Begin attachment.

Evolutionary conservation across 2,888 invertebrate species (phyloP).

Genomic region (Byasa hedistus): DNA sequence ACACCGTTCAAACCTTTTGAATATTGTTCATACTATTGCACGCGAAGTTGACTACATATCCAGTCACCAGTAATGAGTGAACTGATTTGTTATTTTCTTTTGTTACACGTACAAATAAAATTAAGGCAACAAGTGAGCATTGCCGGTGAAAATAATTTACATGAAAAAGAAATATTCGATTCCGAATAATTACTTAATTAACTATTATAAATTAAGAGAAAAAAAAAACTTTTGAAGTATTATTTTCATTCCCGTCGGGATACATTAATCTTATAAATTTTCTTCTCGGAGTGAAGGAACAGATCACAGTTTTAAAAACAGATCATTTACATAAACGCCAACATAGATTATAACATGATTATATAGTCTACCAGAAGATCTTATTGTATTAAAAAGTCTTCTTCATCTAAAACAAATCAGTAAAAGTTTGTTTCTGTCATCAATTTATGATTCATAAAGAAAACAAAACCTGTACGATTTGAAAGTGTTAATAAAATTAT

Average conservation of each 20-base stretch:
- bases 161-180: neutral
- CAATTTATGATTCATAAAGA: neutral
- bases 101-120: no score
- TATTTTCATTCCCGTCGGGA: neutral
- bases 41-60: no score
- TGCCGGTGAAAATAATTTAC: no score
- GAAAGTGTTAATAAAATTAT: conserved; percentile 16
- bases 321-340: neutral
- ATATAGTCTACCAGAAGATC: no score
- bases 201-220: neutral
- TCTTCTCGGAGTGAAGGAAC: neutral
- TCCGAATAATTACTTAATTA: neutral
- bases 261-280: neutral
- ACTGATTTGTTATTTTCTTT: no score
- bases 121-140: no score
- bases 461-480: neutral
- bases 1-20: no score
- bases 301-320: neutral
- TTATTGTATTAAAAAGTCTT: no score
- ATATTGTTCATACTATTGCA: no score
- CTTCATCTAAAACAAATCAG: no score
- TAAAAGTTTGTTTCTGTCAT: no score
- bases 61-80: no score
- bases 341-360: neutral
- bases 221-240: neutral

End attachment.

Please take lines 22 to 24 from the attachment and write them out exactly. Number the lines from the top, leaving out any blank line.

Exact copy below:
- TTATTGTATTAAAAAGTCTT: no score
- ATATTGTTCATACTATTGCA: no score
- CTTCATCTAAAACAAATCAG: no score